Betrayal ~ a Guide to Intimacy?
How many times in your life have you felt betrayed or let down by other people, yourself, or society as a whole? When we feel betrayed the emotions we feel are so primal, they seem to go to the very core of our being. Once we learn to view betrayal differently that feeling can become a gateway toward greater intimacy and a deeper connection to ourselves.
We all know what betrayal feels like but what is it really? The word comes from an old French verb that means to hand over or deliver up. The dictionary defines it as treachery, the disappointment of ones hopes and expectations, or to reveal, disclose, show, or exhibit.
I have found that betrayal can serve two very useful functions in my life that have very little to do with blaming the other person. They both have to do with me; my feelings of betrayal reveal my ability to communicate clearly and my willingness to take responsibility without blaming or judging myself or the other person.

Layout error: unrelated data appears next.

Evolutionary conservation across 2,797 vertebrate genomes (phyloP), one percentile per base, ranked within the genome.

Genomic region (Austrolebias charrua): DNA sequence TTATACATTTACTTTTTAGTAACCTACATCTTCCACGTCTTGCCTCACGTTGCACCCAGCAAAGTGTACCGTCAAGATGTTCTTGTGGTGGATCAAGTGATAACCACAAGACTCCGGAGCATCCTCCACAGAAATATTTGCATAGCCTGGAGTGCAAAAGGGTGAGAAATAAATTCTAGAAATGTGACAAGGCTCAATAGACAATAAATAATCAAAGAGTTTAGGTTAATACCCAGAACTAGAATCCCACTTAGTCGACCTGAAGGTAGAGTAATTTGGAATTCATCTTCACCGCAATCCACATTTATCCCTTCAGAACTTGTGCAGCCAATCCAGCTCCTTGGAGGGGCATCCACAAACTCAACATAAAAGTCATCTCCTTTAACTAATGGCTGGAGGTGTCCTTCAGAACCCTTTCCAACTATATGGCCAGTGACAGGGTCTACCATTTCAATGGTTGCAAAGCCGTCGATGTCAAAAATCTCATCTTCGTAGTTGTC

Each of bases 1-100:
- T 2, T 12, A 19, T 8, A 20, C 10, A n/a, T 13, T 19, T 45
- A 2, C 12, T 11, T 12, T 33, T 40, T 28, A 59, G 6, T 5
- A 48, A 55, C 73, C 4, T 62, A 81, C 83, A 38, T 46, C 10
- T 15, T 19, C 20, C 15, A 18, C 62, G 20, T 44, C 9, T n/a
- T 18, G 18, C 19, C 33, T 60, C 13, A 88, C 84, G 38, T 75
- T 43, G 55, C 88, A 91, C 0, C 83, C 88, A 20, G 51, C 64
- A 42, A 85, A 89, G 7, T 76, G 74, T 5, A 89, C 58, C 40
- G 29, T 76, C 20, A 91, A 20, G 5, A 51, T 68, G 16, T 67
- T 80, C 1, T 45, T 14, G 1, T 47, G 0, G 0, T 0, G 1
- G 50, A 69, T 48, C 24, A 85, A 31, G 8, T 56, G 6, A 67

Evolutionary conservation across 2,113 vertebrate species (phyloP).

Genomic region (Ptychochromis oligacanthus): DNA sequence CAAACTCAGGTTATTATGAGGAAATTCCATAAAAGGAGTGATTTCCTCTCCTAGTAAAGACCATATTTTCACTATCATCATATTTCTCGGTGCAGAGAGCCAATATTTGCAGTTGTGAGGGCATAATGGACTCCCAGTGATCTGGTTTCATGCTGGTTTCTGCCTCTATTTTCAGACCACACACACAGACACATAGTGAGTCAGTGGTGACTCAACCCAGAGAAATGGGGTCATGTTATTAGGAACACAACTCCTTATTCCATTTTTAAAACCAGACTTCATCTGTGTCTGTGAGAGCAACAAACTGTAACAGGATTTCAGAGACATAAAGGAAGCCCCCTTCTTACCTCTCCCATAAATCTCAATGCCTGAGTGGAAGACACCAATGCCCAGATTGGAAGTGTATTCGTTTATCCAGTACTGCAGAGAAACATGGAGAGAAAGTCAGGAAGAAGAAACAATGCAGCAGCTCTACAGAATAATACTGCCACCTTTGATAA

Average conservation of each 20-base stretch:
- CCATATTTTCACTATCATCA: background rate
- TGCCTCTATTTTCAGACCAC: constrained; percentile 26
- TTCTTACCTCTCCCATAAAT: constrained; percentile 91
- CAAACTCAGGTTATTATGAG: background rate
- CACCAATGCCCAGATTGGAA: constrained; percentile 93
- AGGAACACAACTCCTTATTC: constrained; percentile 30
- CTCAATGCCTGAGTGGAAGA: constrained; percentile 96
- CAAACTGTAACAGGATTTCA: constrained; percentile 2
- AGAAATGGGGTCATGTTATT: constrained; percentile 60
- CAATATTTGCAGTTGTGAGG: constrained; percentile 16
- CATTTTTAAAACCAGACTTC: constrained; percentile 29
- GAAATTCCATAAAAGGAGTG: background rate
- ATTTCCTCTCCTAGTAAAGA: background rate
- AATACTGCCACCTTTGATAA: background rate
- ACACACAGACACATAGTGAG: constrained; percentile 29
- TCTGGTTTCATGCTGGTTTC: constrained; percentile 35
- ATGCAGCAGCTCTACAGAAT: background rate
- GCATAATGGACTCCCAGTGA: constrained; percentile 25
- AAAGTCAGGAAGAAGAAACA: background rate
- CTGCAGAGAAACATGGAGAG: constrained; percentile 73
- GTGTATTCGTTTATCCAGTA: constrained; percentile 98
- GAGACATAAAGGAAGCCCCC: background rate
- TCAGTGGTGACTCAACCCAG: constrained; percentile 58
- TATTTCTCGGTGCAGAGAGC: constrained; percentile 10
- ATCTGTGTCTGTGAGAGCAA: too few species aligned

Using any emotion in our lives as our ticket to freedom first involves a willingness on our parts to see things differently. When I look at betrayal I can focus my attention on what I perceive as treachery or look at my own expectations. Whenever I have an expectation I am setting myself up to be disappointed, especially if my expectations are not clearly negotiated.
Many of us have had the unrealistic expectation that people will treat us differently from other people. They might lie to everyone else but they will tell us the truth. They will cheat on their former lover but they will be faithful to us. They will gossip about other people but they will keep our secrets. When they don’t treat us differently we feel betrayed. The reality is that people are consistent unless they are actively working on changing a behavior.
Many of the disappointments in our lives are based on unspoken expectations. When I honestly looked at my past relationships I realized that I expected people to behave according to my internal rules and regulations. I never really took the time to find out what their expectations were, nor to tell them clearly what mine were.